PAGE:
Published January 13, 2015
Hundreds of students crowded into an auditorium and hundreds more lined up in a hallway where the student editor of the Colorado State University newspaper explained to a board that could fire him why he used an obscenity in an editorial about President Bush.
"We expected a negative reaction but we didn't think it would be as bad as it is," J. David McSwane, the Rocky Mountain Collegian's editor-in-chief and a CSU junior, told the Board of Student Communications, which oversees student media at the university. The editorial Friday about the Tasering of a student at the University of Florida read: "Taser this. F—- Bush."
Some students crowding the hallways had T-shirts expressing support, with one student wearing duct tape over his mouth and another wearing a shirt that read: "F—- Censorship."
Assistant news editor Jessi Stafford asked the board to spare McSwane. "We were trying to do something powerful, different about what happened in the state of Florida," she explained.
During a public comment period, third-year graduate student Kristopher Hite defended McSwane, citing Vice President Dick Cheney's June 2004 use of the f-word on the floor of the U.S. Senate and future president and then-Texas Gov. George Bush's use of the expletive in a magazine interview.
"I'm here to tell you that the editor of a student newspaper should not be held to a higher standard than the president of the United States of America," Hite said to loud applause and cheers from the audience.
Student officials and faculty adviser Jeff Browne told the board that since the editorial ran, 18 advertisers have either called to pull their advertising or threatened to end their advertising in the newspaper, which could result in some $50,000 in potential lost revenue. Officials have said that staff would have to take an across-the-board 10 percent pay cut to make up for the losses, which cut into the $950,000 advertising budget. Browne said some staff members, including a photographer, have quit.
He added that one T-shirt manufacturer from Denver contacted the paper and bought $300 worth of advertising.
The newspaper maintains an office on school grounds but is self-funded through advertising.
Crystal Korrey, executive director of the CSU College Republicans, criticized the editorial.
"We didn't need this `reminder' of free speech," said Korrey, a political science major in her senior year.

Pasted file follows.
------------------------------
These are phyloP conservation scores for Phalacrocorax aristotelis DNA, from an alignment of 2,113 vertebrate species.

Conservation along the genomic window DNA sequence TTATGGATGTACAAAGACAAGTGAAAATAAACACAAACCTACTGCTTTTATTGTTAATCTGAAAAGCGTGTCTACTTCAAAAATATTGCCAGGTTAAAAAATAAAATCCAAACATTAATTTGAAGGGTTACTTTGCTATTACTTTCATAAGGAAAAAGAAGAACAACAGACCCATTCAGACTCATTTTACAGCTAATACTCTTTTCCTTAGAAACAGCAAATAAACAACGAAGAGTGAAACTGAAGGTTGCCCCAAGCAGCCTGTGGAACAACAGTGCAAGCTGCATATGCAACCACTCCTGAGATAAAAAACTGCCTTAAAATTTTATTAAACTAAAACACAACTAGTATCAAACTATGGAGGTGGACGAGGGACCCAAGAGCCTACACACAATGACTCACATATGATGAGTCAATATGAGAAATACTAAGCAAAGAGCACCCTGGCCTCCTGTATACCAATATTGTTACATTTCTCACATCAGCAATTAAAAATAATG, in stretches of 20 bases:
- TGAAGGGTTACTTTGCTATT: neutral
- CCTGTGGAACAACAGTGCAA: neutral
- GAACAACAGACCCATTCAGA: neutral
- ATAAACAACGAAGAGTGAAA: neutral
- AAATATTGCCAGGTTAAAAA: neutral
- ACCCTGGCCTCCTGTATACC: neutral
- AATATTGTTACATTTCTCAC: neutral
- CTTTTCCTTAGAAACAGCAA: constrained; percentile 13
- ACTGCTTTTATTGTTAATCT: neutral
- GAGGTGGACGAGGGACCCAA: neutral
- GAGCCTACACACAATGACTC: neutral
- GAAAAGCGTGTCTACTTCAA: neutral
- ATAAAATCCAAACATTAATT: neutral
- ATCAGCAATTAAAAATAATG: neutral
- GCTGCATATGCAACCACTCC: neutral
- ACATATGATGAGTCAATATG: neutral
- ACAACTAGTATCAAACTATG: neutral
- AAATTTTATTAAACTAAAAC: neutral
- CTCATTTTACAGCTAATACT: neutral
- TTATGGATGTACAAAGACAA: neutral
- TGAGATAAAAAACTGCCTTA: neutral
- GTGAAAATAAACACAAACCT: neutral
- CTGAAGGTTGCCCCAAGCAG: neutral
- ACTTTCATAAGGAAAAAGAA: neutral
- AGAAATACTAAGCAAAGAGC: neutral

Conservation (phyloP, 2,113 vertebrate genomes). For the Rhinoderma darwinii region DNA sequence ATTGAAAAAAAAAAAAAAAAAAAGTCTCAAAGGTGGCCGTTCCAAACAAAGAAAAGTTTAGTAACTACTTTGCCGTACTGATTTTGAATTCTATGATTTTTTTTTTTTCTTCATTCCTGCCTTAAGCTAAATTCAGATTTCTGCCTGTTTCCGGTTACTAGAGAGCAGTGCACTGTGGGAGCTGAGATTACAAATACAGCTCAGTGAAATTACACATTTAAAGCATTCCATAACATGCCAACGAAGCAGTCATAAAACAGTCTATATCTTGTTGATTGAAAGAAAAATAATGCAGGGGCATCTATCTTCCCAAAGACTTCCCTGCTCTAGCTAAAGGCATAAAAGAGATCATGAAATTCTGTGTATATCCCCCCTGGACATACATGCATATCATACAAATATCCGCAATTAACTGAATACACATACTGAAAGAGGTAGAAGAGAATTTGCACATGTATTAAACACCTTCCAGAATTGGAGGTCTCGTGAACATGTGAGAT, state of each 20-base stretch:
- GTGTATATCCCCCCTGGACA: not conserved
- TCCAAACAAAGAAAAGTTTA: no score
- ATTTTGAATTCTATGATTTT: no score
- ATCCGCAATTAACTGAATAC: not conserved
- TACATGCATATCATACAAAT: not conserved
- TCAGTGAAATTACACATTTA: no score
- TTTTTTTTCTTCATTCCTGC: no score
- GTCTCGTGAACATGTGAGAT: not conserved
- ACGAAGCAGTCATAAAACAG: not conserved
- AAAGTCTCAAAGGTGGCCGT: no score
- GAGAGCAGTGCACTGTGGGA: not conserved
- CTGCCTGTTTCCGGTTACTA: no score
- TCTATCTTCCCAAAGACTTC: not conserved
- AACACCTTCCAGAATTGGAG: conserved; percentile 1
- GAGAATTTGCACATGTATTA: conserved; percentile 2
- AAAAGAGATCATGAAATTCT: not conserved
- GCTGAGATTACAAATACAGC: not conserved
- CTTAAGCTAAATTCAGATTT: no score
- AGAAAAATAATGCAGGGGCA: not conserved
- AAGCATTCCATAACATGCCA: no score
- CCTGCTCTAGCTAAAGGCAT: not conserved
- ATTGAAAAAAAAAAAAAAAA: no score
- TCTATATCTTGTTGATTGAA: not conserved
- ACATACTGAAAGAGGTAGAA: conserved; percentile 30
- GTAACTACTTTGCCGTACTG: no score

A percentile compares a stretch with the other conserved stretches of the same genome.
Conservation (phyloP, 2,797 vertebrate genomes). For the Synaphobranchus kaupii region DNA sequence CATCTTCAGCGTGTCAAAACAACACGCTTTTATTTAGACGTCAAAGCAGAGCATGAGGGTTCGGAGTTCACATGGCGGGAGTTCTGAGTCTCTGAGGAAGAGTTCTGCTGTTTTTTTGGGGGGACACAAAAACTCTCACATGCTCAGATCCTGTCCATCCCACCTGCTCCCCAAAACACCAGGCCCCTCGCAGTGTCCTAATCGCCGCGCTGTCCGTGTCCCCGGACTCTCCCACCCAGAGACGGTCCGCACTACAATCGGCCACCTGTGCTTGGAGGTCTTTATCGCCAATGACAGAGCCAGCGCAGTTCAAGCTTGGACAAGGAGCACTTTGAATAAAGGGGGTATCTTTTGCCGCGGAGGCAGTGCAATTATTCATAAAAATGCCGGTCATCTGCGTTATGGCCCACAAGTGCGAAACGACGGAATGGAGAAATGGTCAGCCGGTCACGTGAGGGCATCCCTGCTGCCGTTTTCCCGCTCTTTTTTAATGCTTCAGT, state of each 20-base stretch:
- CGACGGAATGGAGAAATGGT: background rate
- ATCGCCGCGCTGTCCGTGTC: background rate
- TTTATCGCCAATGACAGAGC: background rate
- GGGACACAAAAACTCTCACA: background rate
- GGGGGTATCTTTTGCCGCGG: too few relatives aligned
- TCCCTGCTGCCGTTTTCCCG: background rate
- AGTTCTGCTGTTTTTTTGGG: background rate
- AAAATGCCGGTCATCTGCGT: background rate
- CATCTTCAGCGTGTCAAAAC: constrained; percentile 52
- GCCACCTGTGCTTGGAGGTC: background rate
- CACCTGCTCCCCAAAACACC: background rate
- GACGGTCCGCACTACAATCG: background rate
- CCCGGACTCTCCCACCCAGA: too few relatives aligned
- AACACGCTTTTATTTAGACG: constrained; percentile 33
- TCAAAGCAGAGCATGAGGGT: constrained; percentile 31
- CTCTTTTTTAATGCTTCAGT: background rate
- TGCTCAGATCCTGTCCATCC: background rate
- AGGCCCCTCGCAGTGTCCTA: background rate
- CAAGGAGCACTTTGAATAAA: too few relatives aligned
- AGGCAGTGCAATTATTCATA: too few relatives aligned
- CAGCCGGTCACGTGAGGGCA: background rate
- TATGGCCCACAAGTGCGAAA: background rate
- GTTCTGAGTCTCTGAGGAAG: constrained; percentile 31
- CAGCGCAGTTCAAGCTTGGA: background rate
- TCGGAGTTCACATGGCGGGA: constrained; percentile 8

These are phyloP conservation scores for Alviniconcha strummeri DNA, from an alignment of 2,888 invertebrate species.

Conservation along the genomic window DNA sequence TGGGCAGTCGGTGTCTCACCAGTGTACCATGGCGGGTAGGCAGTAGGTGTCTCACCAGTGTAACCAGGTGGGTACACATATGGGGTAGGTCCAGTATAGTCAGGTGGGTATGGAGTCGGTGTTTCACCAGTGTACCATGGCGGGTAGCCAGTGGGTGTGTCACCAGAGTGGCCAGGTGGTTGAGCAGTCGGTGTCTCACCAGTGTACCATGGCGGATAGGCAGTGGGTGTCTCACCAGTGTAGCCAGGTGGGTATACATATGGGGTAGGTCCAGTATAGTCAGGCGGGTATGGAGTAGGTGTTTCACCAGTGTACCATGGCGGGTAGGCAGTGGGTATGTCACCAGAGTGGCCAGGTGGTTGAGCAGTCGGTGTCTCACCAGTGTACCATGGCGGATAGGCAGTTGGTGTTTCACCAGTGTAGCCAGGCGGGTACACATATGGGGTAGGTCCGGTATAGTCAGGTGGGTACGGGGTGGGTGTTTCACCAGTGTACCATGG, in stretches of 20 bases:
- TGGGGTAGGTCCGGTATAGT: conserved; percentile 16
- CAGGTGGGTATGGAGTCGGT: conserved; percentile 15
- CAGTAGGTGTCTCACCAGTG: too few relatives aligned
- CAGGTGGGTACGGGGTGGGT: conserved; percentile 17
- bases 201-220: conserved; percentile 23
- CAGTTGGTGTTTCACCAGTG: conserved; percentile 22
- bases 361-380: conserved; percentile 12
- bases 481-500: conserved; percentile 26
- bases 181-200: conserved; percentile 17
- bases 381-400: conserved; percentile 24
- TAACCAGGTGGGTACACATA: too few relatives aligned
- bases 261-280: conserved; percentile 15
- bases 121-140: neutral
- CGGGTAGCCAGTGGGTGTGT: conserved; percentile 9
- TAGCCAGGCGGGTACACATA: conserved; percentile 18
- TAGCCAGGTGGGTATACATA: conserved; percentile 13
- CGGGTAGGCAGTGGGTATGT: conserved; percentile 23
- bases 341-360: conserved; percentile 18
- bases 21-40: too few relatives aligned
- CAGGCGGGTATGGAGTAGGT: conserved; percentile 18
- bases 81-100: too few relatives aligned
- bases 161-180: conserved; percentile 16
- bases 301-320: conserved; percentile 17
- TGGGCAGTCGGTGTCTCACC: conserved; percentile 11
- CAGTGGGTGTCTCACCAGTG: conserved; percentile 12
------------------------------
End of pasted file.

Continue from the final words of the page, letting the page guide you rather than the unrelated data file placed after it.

"I want to attend a university that is nationally renowned, but this is not the way I wanted us to have this status," she said.
Nick Hemenway, a senior and an engineering major, summed up the argument for many who spoke in opposition to the editorial:
"Although the First Amendment guarantees freedom of speech, nowhere does it claim to provide freedom of consequence," he said, adding that he wasn't sure what punishment would be appropriate for McSwane.
School policies governing student media state that students cannot publish obscene materials but that "indecent or vulgar language is not obscene."
But James Landers, a journalism and technical communications faculty member on the board, said the same policy prohibits the use of obscene and vulgar language in editorials.
"You hear the F-word on campus all the time. We're a college newspaper and we're writing to college students... to get them thinking about issues that affect them," McSwane said, adding that he believed he was protected by school policies and the Constitution.
McSwane has refused to step down saying it would be an "insult to the staff who supported the editorial."
Landers said the board would meet behind closed doors Thursday morning to discuss whether to move forward.
Before the meeting, McSwane announced he hired David Lane, the attorney who represented former University of Colorado professor Ward Churchill, on the advice of professional staff.
"This fight is not about financial gain, but rather defending the Editorial Board's First Amendment rights," McSwane said in a written statement.
Lane did not attend Wednesday's meeting but McSwane said Lane planned to be at a later meeting where the board would decide whether to take action.
Lane also represents former University of Colorado ethnic studies professor Churchill, who provoked a firestorm with an essay that likened some World Trade Center victims to a Nazi who helped carry out the Holocaust.
CU said it could not fire Churchill for the essay, but a lengthy investigation by three faculty committees into some of his other writings led to his firing on research misconduct allegations. Lane filed a lawsuit on Churchill's behalf, contending school officials retaliated against him for exercising his right to free speech.